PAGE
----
by Chil-Chyuan Kuo, Hua-Xhin Liang, Song-Hua Huang and Shih-Feng Tseng
Polymers 2024, 16(7), 991; https://doi.org/10.3390/polym16070991 - 4 Apr 2024
Viewed by 841
Abstract
Polylactic acid (PLA) stands out as a biomaterial with immense potential, primarily owing to its innate biodegradability. Conventional methods for manufacturing PLA encompass injection molding or additive manufacturing (AM). Yet, the fabrication of sizable medical devices often necessitates fragmenting them into multiple components [...] Read more.
Polylactic acid (PLA) stands out as a biomaterial with immense potential, primarily owing to its innate biodegradability. Conventional methods for manufacturing PLA encompass injection molding or additive manufacturing (AM). Yet, the fabrication of sizable medical devices often necessitates fragmenting them into multiple components for printing, subsequently requiring reassembly to accommodate the constraints posed by the dimensions of the AM platform. Typically, laboratories resort to employing nuts and bolts for the assembly of printed components into expansive medical devices. Nonetheless, this conventional approach of jointing is susceptible to the inherent risk of bolts and nuts loosening or dislodging amid the reciprocating movements inherent to sizable medical apparatus. Hence, investigation into the joining techniques for integrating printed components into expansive medical devices has emerged as a critical focal point within the realm of research. The main objective is to enhance the joint strength of PLA polymer rods using rotary friction welding (RFW). The mean bending strength of welded components, fabricated under seven distinct rotational speeds, surpasses that of the underlying PLA substrate material. The average bending strength improvement rate of welding parts fabricated by RFW with three-stage transformation to 4000 rpm is about 41.94% compared with the average bending strength of PLA base material. The average surface hardness of the weld interface is about 1.25 to 3.80% higher than the average surface hardness of the PLA base material. The average surface hardness of the weld interface performed by RFW with variable rotational speed is higher than the average surface hardness of the weld interface performed at a fixed rotating friction speed. The temperature rise rate and maximum temperature recorded during RFW in the X-axis of the CNC turning machine at the outer edge of the welding part surpassed those observed in the internal temperature of the welding part. Remarkably, the proposed method in this study complies with the Sustainable Development Goals due to its high energy efficiency and low environmental pollution. Full article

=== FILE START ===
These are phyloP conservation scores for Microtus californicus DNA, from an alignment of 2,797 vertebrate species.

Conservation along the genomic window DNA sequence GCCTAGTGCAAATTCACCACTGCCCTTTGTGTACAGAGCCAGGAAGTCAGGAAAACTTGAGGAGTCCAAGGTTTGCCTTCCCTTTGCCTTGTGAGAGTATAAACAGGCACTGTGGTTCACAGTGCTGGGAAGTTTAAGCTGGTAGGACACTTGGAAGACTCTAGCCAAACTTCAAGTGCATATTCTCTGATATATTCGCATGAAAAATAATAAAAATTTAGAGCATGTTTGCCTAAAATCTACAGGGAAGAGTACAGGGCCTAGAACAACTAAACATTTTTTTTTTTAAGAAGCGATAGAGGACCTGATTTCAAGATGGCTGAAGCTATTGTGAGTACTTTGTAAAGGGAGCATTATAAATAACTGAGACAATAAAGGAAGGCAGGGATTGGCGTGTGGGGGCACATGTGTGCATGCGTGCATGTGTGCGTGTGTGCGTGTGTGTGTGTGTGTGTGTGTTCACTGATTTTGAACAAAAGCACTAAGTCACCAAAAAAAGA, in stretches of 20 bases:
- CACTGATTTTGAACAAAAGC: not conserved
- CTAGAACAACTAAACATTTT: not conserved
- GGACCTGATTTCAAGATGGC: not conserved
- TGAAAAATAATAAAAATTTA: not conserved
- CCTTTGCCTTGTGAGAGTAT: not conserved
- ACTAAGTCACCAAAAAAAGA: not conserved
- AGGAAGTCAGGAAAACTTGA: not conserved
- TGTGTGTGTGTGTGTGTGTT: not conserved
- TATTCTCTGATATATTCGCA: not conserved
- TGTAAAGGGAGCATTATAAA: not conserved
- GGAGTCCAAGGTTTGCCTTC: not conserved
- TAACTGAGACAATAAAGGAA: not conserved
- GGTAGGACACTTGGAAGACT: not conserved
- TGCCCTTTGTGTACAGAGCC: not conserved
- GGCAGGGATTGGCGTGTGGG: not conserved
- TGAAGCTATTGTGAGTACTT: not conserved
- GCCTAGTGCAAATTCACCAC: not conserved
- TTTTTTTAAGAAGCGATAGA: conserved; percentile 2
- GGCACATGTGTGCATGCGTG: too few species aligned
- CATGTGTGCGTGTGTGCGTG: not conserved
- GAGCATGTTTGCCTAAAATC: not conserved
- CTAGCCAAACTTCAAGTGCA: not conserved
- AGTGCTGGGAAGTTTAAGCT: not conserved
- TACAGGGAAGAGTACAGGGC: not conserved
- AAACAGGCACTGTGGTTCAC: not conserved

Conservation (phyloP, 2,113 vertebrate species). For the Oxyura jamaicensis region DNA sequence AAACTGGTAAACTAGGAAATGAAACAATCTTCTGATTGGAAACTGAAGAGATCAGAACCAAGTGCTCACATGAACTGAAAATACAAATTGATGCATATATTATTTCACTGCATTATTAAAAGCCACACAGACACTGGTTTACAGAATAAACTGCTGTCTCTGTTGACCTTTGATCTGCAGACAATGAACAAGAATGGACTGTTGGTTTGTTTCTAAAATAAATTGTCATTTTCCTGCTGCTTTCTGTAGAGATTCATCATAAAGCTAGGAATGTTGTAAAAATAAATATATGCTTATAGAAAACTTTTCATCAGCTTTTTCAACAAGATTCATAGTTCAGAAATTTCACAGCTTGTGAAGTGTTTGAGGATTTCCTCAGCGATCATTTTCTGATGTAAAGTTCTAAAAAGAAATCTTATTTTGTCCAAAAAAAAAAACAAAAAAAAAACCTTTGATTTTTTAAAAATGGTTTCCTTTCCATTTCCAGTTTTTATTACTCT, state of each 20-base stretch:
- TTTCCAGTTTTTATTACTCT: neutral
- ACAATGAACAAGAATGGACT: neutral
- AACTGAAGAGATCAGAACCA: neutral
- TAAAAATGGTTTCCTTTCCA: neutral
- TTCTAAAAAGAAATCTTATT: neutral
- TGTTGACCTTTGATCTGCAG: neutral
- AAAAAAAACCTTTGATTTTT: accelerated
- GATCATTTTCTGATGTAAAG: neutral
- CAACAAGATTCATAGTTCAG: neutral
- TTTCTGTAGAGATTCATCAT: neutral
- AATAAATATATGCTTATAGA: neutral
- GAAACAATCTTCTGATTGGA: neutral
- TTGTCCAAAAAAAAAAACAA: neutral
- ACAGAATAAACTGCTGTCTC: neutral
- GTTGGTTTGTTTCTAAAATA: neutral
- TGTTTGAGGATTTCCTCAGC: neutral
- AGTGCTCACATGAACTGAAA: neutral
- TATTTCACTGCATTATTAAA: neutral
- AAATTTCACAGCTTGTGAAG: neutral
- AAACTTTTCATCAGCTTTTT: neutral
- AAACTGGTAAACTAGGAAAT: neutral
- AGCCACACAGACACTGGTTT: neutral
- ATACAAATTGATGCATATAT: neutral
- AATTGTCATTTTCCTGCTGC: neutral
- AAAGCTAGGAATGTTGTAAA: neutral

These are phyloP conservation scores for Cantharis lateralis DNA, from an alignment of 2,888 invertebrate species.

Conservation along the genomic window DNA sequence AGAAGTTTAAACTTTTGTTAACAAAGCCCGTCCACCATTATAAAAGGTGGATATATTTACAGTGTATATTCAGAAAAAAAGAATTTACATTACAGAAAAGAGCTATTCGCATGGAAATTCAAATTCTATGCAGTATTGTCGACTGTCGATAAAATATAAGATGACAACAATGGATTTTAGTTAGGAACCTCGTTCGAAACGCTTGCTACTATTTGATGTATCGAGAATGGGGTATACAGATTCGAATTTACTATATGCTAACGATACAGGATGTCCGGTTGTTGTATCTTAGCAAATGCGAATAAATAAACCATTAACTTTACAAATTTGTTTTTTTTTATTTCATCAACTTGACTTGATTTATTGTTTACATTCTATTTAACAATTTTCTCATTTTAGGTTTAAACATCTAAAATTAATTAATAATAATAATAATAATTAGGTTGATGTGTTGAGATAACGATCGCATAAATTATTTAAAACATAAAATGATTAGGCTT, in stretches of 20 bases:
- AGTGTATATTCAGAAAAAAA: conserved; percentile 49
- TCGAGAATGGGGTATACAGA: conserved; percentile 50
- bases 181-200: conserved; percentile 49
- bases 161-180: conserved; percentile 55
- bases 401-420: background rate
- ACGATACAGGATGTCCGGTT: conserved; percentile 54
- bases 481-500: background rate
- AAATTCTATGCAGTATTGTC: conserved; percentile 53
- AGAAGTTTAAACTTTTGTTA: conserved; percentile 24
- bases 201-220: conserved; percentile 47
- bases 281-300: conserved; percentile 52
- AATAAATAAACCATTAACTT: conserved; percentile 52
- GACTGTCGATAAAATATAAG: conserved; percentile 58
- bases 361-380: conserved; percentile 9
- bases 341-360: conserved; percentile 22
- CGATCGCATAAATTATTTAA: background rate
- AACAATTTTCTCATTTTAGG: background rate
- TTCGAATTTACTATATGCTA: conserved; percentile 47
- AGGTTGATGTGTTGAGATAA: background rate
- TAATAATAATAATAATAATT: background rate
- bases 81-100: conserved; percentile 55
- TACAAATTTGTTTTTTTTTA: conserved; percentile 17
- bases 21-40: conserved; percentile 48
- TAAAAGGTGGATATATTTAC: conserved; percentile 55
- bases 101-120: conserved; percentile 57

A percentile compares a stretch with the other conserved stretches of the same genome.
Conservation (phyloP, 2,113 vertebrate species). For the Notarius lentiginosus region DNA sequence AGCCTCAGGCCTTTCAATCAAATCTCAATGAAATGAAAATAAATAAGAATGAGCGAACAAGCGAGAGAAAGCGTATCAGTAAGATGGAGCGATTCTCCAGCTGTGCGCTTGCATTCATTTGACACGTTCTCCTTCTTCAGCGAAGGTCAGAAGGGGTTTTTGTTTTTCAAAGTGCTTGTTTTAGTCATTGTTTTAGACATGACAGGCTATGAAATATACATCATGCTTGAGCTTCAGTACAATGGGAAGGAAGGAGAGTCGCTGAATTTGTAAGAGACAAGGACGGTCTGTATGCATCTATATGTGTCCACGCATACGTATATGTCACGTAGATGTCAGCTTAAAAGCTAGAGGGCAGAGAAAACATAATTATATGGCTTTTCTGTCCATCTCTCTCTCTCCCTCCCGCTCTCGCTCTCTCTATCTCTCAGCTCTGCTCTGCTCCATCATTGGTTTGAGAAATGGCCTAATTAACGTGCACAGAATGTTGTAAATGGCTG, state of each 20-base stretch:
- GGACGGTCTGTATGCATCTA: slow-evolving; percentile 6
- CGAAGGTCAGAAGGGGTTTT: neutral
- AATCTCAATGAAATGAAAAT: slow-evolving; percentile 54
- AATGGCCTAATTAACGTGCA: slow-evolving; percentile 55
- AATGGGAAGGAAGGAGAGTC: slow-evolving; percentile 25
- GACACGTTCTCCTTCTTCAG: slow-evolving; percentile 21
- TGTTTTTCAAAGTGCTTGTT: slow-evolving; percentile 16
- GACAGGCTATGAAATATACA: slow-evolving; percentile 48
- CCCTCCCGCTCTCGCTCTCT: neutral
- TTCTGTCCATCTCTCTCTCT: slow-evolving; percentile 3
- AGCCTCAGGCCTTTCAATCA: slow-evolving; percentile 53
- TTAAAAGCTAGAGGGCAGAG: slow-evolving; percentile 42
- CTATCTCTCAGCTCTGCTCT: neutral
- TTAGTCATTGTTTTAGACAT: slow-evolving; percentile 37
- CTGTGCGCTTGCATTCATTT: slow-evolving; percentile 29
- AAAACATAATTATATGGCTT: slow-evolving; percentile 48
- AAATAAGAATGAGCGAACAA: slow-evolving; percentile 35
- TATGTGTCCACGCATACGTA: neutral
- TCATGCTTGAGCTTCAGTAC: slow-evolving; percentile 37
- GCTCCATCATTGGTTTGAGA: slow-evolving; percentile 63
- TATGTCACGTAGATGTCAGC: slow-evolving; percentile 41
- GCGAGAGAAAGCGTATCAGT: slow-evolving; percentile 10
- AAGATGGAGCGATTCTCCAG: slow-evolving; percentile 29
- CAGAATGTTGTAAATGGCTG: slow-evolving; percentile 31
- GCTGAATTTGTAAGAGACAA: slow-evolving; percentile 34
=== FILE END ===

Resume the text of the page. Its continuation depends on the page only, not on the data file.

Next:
(This article belongs to the Special Issue New Strategies for the Application of Biopolymer-Based Materials)
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17 pages, 3597 KiB  
Article
Application of Green Polymeric Nanocomposites for Enhanced Oil Recovery by Spontaneous Imbibition from Carbonate Reservoirs
by Yaser Ahmadi, Mohamed Arselene Ayari, Meysam Olfati, Seyyed Hossein Hosseini, Amith Khandakar, Behzad Vaferi and Martin Olazar
Polymers 2023, 15(14), 3064; https://doi.org/10.3390/polym15143064 - 17 Jul 2023
Cited by 3 | Viewed by 1355
Abstract
This study experimentally investigates the effect of green polymeric nanoparticles on the interfacial tension (IFT) and wettability of carbonate reservoirs to effectively change the enhanced oil recovery (EOR) parameters. This experimental study compares the performance of xanthan/magnetite/SiO2 nanocomposites (NC) and several green [...] Read more.
This study experimentally investigates the effect of green polymeric nanoparticles on the interfacial tension (IFT) and wettability of carbonate reservoirs to effectively change the enhanced oil recovery (EOR) parameters. This experimental study compares the performance of xanthan/magnetite/SiO2 nanocomposites (NC) and several green materials, i.e., eucalyptus plant nanocomposites (ENC) and walnut shell ones (WNC) on the oil recovery with performing series of spontaneous imbibition tests. Scanning electron microscopy (SEM), X-ray diffraction (XRD), energy-dispersive X-ray spectroscopy (EDAX), and BET (Brunauer, Emmett, and Teller) surface analysis tests are also applied to monitor the morphology and crystalline structure of NC, ENC, and WNC. Then, the IFT and contact angle (CA) were measured in the presence of these materials under various reservoir conditions and solvent salinities. It was found that both ENC and WNC nanocomposites decreased CA and IFT, but ENC performed better than WNC under different salinities, namely, seawater (SW), double diluted salted (2 SW), ten times diluted seawater (10 SW), formation water (FW), and distilled water (DIW), which were applied at 70 °C, 2000 psi, and 0.05 wt.% nanocomposites concentration. Based on better results, ENC nanofluid at salinity concentrations of 10 SW and 2 SW ENC were selected for the EOR of carbonate rocks under reservoir conditions. The contact angles of ENC nanocomposites at the salinities of 2 SW and 10 SW were 49 and 43.4°, respectively. Zeta potential values were −44.39 and −46.58 for 2 SW and 10 SW ENC nanofluids, which is evidence of the high stability of ENC nanocomposites. The imbibition results at 70 °C and 2000 psi with 0.05 wt.% ENC at 10 SW and 2 SW led to incremental oil recoveries of 64.13% and 60.12%, respectively, compared to NC, which was 46.16%. Full article
(This article belongs to the Special Issue New Strategies for the Application of Biopolymer-Based Materials)